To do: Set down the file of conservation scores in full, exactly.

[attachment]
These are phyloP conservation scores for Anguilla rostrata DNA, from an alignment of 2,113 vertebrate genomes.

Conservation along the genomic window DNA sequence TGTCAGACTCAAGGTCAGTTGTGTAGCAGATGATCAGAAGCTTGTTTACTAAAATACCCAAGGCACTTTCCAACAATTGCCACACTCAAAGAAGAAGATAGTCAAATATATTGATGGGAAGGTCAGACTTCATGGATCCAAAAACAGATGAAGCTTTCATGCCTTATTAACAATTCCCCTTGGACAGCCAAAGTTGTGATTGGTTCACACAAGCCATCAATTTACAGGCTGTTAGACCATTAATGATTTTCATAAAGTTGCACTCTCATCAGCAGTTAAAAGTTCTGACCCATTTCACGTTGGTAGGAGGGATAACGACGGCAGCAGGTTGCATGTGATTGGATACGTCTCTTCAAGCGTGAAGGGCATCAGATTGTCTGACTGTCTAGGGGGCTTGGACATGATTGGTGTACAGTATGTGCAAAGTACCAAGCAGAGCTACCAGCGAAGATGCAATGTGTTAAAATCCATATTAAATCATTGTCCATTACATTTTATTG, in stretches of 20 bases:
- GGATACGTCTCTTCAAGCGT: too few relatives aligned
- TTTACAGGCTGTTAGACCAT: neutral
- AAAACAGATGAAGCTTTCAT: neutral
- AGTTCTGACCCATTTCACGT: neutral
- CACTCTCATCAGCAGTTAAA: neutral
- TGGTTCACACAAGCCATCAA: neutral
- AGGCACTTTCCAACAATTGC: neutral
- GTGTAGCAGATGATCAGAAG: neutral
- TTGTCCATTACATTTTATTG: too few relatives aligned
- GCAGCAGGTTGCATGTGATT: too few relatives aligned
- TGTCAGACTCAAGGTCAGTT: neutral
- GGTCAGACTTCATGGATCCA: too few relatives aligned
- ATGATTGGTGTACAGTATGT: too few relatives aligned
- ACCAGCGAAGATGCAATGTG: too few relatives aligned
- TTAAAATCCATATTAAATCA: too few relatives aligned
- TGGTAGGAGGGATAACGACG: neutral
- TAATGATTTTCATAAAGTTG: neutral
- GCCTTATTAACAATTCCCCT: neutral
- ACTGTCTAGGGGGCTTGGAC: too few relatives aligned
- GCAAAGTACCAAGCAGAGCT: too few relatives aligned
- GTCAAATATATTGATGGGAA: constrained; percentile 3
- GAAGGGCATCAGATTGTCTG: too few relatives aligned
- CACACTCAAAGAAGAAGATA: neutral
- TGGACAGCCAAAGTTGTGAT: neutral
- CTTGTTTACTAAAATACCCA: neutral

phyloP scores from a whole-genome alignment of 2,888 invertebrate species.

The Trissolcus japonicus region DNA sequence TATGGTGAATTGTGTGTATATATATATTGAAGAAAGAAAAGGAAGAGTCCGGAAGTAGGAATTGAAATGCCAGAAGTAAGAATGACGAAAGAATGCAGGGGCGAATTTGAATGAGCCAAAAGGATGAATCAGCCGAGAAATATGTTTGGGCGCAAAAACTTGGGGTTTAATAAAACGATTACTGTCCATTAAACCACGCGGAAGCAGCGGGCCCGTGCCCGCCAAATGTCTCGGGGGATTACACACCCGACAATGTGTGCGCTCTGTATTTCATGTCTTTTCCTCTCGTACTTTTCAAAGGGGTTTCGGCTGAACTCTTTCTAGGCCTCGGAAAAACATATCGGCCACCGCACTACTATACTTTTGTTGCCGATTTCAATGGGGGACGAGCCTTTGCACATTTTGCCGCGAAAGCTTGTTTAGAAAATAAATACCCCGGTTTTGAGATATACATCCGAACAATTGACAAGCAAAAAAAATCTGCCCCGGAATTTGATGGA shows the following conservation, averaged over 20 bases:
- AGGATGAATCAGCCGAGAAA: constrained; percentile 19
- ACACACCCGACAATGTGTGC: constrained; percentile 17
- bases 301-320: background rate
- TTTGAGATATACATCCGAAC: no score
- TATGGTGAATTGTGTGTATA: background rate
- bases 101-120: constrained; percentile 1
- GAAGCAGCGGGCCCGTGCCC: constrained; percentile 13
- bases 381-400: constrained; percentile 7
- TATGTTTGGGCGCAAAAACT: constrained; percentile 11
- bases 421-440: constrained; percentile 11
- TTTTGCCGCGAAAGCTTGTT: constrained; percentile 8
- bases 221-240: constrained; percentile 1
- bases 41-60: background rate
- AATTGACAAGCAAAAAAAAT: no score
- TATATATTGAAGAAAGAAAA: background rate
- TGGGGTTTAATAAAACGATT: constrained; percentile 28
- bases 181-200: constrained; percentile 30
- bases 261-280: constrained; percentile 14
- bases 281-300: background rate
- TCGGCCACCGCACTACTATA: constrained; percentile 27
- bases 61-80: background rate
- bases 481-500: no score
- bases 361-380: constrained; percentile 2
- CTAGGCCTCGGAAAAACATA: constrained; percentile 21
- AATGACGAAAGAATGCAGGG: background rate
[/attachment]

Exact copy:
These are phyloP conservation scores for Anguilla rostrata DNA, from an alignment of 2,113 vertebrate genomes.

Conservation along the genomic window DNA sequence TGTCAGACTCAAGGTCAGTTGTGTAGCAGATGATCAGAAGCTTGTTTACTAAAATACCCAAGGCACTTTCCAACAATTGCCACACTCAAAGAAGAAGATAGTCAAATATATTGATGGGAAGGTCAGACTTCATGGATCCAAAAACAGATGAAGCTTTCATGCCTTATTAACAATTCCCCTTGGACAGCCAAAGTTGTGATTGGTTCACACAAGCCATCAATTTACAGGCTGTTAGACCATTAATGATTTTCATAAAGTTGCACTCTCATCAGCAGTTAAAAGTTCTGACCCATTTCACGTTGGTAGGAGGGATAACGACGGCAGCAGGTTGCATGTGATTGGATACGTCTCTTCAAGCGTGAAGGGCATCAGATTGTCTGACTGTCTAGGGGGCTTGGACATGATTGGTGTACAGTATGTGCAAAGTACCAAGCAGAGCTACCAGCGAAGATGCAATGTGTTAAAATCCATATTAAATCATTGTCCATTACATTTTATTG, in stretches of 20 bases:
- GGATACGTCTCTTCAAGCGT: too few relatives aligned
- TTTACAGGCTGTTAGACCAT: neutral
- AAAACAGATGAAGCTTTCAT: neutral
- AGTTCTGACCCATTTCACGT: neutral
- CACTCTCATCAGCAGTTAAA: neutral
- TGGTTCACACAAGCCATCAA: neutral
- AGGCACTTTCCAACAATTGC: neutral
- GTGTAGCAGATGATCAGAAG: neutral
- TTGTCCATTACATTTTATTG: too few relatives aligned
- GCAGCAGGTTGCATGTGATT: too few relatives aligned
- TGTCAGACTCAAGGTCAGTT: neutral
- GGTCAGACTTCATGGATCCA: too few relatives aligned
- ATGATTGGTGTACAGTATGT: too few relatives aligned
- ACCAGCGAAGATGCAATGTG: too few relatives aligned
- TTAAAATCCATATTAAATCA: too few relatives aligned
- TGGTAGGAGGGATAACGACG: neutral
- TAATGATTTTCATAAAGTTG: neutral
- GCCTTATTAACAATTCCCCT: neutral
- ACTGTCTAGGGGGCTTGGAC: too few relatives aligned
- GCAAAGTACCAAGCAGAGCT: too few relatives aligned
- GTCAAATATATTGATGGGAA: constrained; percentile 3
- GAAGGGCATCAGATTGTCTG: too few relatives aligned
- CACACTCAAAGAAGAAGATA: neutral
- TGGACAGCCAAAGTTGTGAT: neutral
- CTTGTTTACTAAAATACCCA: neutral

phyloP scores from a whole-genome alignment of 2,888 invertebrate species.

The Trissolcus japonicus region DNA sequence TATGGTGAATTGTGTGTATATATATATTGAAGAAAGAAAAGGAAGAGTCCGGAAGTAGGAATTGAAATGCCAGAAGTAAGAATGACGAAAGAATGCAGGGGCGAATTTGAATGAGCCAAAAGGATGAATCAGCCGAGAAATATGTTTGGGCGCAAAAACTTGGGGTTTAATAAAACGATTACTGTCCATTAAACCACGCGGAAGCAGCGGGCCCGTGCCCGCCAAATGTCTCGGGGGATTACACACCCGACAATGTGTGCGCTCTGTATTTCATGTCTTTTCCTCTCGTACTTTTCAAAGGGGTTTCGGCTGAACTCTTTCTAGGCCTCGGAAAAACATATCGGCCACCGCACTACTATACTTTTGTTGCCGATTTCAATGGGGGACGAGCCTTTGCACATTTTGCCGCGAAAGCTTGTTTAGAAAATAAATACCCCGGTTTTGAGATATACATCCGAACAATTGACAAGCAAAAAAAATCTGCCCCGGAATTTGATGGA shows the following conservation, averaged over 20 bases:
- AGGATGAATCAGCCGAGAAA: constrained; percentile 19
- ACACACCCGACAATGTGTGC: constrained; percentile 17
- bases 301-320: background rate
- TTTGAGATATACATCCGAAC: no score
- TATGGTGAATTGTGTGTATA: background rate
- bases 101-120: constrained; percentile 1
- GAAGCAGCGGGCCCGTGCCC: constrained; percentile 13
- bases 381-400: constrained; percentile 7
- TATGTTTGGGCGCAAAAACT: constrained; percentile 11
- bases 421-440: constrained; percentile 11
- TTTTGCCGCGAAAGCTTGTT: constrained; percentile 8
- bases 221-240: constrained; percentile 1
- bases 41-60: background rate
- AATTGACAAGCAAAAAAAAT: no score
- TATATATTGAAGAAAGAAAA: background rate
- TGGGGTTTAATAAAACGATT: constrained; percentile 28
- bases 181-200: constrained; percentile 30
- bases 261-280: constrained; percentile 14
- bases 281-300: background rate
- TCGGCCACCGCACTACTATA: constrained; percentile 27
- bases 61-80: background rate
- bases 481-500: no score
- bases 361-380: constrained; percentile 2
- CTAGGCCTCGGAAAAACATA: constrained; percentile 21
- AATGACGAAAGAATGCAGGG: background rate